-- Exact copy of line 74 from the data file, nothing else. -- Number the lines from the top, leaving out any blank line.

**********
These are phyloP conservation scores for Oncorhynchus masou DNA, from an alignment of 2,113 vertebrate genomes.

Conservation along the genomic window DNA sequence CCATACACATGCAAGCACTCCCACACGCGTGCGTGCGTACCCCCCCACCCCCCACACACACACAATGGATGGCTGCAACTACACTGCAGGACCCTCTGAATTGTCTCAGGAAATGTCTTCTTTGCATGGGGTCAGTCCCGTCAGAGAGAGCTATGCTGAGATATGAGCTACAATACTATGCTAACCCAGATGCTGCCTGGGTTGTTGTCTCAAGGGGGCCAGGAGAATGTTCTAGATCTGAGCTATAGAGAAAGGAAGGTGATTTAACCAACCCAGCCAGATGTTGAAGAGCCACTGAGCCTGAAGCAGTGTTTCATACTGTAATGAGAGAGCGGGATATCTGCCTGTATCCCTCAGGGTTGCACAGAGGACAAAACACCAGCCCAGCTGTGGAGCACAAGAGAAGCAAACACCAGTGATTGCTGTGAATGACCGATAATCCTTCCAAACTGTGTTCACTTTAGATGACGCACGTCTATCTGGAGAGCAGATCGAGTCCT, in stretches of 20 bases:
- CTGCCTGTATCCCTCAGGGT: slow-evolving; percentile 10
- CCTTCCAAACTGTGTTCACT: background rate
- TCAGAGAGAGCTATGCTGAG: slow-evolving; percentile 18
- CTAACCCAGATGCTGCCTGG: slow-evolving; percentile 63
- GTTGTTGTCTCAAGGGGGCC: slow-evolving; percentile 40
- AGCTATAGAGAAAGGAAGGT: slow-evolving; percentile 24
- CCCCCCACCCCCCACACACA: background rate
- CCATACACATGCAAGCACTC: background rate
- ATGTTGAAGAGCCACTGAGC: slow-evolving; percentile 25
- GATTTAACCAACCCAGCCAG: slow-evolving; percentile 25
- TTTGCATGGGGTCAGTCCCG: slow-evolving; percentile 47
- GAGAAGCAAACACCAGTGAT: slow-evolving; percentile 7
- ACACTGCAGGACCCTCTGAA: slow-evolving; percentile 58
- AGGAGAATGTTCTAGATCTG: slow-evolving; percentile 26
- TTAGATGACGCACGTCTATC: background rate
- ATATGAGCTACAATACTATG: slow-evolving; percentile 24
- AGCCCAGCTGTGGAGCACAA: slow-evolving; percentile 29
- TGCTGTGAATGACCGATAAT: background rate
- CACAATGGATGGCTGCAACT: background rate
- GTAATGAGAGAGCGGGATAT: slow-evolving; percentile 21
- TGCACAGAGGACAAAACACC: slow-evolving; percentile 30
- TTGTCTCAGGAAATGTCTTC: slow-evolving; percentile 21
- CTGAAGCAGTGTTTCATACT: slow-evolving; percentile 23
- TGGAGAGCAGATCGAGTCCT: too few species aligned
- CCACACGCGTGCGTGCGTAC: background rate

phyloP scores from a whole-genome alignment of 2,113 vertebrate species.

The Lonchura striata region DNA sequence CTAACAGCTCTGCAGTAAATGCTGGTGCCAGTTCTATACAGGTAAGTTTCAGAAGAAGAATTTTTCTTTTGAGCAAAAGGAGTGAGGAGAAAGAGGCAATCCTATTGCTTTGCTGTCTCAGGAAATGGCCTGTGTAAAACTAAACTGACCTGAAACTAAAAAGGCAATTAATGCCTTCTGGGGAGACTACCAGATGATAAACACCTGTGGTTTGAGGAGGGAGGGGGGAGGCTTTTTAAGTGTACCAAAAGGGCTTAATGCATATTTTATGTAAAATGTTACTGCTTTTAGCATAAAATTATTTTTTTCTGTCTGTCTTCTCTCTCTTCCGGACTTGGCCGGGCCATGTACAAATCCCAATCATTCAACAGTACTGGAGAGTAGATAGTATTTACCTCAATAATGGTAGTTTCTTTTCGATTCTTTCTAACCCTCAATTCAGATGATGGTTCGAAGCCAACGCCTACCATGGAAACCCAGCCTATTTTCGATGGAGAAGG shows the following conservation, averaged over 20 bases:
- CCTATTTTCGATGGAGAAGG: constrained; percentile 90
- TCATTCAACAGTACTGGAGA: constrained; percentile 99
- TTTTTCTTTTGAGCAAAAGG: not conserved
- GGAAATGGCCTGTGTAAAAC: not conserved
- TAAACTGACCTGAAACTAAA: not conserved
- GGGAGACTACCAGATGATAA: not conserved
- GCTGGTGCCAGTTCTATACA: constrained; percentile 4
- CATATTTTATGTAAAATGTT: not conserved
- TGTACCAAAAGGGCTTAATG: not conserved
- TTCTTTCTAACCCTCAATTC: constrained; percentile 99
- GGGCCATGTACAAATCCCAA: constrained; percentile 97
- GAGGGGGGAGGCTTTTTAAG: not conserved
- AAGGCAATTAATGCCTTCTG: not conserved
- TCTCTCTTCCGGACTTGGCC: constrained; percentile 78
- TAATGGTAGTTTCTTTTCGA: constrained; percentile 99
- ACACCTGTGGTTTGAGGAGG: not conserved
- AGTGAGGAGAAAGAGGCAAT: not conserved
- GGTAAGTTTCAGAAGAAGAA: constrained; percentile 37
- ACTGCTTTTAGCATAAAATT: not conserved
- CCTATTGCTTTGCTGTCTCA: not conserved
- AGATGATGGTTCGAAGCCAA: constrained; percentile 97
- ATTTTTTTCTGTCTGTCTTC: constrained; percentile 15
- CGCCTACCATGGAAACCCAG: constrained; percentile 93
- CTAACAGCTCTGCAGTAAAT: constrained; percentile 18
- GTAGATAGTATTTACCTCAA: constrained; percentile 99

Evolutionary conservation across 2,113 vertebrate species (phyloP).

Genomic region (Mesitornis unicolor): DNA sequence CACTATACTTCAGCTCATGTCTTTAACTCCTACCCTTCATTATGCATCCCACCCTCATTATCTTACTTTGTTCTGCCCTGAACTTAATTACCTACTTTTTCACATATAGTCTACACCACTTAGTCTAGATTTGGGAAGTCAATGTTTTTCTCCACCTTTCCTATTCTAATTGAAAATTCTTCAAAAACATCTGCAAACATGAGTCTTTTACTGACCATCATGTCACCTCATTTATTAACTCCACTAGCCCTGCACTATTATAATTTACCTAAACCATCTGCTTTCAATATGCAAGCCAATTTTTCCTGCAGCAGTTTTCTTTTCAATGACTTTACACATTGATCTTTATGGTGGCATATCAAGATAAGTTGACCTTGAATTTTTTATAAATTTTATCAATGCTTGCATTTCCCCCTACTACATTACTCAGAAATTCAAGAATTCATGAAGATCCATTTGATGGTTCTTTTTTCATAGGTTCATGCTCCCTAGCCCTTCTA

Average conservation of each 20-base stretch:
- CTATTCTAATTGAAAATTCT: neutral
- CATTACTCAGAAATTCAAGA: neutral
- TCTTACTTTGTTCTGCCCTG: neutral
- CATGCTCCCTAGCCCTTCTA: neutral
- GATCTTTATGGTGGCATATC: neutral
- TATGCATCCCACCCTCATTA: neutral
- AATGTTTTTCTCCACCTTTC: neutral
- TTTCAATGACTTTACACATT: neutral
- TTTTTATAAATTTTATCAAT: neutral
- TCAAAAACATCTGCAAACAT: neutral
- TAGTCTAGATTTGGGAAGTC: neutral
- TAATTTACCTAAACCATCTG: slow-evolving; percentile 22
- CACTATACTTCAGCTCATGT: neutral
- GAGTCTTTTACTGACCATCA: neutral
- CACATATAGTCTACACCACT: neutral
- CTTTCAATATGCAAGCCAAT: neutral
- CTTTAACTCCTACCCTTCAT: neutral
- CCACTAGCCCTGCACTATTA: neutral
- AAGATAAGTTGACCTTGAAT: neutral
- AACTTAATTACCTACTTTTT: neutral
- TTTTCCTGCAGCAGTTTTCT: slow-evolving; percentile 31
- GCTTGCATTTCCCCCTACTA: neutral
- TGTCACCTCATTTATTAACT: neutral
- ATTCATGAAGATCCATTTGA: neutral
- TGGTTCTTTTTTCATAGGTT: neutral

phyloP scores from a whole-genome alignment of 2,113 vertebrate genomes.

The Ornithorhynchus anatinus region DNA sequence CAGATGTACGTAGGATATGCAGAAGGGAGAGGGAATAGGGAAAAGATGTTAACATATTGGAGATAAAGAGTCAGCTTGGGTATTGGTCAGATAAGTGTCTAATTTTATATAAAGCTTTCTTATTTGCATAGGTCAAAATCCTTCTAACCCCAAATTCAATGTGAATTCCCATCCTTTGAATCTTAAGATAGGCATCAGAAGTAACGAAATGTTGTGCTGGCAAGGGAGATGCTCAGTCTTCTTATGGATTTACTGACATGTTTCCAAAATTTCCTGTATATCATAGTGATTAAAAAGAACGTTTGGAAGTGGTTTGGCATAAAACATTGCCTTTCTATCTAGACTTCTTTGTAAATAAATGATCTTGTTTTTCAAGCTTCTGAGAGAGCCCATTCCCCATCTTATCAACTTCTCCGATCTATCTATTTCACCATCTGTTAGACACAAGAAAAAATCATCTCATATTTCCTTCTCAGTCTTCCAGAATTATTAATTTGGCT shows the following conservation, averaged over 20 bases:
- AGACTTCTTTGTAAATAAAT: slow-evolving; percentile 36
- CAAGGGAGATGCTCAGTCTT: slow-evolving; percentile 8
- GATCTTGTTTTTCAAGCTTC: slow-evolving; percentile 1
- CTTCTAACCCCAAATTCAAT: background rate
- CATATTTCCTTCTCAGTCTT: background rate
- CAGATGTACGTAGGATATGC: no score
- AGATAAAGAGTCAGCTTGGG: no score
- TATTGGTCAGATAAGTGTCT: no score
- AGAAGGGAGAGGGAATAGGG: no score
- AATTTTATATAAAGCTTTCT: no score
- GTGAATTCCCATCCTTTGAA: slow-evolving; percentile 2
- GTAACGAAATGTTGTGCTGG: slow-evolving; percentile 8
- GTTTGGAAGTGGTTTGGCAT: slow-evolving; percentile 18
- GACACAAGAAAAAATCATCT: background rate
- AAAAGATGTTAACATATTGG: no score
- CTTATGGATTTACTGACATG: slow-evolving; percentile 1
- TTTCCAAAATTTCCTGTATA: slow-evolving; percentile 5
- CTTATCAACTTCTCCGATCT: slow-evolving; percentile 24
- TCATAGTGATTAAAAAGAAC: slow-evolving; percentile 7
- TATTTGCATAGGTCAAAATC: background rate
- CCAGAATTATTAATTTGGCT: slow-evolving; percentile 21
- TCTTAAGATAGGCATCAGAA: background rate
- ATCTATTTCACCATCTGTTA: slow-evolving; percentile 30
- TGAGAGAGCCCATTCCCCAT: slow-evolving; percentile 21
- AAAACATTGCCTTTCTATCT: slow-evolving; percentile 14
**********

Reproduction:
- CTTTAACTCCTACCCTTCAT: neutral